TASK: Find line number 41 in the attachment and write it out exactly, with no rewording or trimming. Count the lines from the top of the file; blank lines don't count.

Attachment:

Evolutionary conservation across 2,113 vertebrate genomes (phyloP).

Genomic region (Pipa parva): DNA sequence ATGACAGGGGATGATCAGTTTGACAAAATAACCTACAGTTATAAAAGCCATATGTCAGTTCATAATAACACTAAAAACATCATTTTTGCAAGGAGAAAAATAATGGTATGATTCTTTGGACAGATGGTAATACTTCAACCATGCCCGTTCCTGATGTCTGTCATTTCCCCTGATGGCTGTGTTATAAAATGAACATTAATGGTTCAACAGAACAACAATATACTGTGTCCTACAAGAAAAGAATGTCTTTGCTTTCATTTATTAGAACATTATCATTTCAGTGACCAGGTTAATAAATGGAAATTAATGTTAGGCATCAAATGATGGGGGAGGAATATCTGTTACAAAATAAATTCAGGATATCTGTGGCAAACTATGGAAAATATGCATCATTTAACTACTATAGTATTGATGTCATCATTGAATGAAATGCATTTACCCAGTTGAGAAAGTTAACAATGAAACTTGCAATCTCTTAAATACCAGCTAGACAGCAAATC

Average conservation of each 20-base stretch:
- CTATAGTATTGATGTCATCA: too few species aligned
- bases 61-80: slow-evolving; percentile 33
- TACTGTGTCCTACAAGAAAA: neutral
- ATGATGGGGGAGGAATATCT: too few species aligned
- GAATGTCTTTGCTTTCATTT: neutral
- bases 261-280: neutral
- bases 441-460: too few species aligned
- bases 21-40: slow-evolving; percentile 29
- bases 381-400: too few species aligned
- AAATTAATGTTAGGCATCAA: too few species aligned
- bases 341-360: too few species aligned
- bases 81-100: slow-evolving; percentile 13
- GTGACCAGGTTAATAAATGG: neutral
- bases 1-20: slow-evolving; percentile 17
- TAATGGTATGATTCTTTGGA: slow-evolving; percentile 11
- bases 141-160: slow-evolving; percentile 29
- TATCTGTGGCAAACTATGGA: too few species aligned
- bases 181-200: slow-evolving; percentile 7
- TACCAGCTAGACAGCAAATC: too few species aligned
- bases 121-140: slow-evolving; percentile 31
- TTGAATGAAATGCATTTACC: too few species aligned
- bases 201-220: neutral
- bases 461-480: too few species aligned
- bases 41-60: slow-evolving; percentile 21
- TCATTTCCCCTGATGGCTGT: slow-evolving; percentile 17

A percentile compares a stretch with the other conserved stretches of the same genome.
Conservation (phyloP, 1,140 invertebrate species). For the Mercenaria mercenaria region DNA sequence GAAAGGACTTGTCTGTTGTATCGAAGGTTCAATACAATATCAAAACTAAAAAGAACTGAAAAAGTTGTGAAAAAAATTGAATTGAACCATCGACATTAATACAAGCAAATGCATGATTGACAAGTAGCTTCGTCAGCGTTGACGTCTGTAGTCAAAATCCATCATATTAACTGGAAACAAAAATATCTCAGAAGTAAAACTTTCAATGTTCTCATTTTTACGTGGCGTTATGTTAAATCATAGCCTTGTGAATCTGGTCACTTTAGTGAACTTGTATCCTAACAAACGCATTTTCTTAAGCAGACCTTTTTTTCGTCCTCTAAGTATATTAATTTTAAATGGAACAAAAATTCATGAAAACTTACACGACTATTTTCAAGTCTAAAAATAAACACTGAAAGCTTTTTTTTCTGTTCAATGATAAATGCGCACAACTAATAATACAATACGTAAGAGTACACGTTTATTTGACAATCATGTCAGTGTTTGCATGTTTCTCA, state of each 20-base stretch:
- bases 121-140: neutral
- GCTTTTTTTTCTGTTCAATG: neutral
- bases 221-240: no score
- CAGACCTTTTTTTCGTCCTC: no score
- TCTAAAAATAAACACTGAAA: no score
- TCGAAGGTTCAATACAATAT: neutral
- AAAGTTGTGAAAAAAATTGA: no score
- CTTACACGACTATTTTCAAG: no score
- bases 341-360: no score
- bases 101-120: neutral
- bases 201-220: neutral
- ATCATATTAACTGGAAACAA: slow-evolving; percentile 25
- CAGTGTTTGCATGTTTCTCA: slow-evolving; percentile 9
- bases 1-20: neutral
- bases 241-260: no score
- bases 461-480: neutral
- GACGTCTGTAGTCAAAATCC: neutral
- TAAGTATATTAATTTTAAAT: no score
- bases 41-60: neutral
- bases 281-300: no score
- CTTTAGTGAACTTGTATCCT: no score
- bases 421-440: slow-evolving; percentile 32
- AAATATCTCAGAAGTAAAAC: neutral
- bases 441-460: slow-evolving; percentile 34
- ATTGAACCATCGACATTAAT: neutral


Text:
- bases 201-220: neutral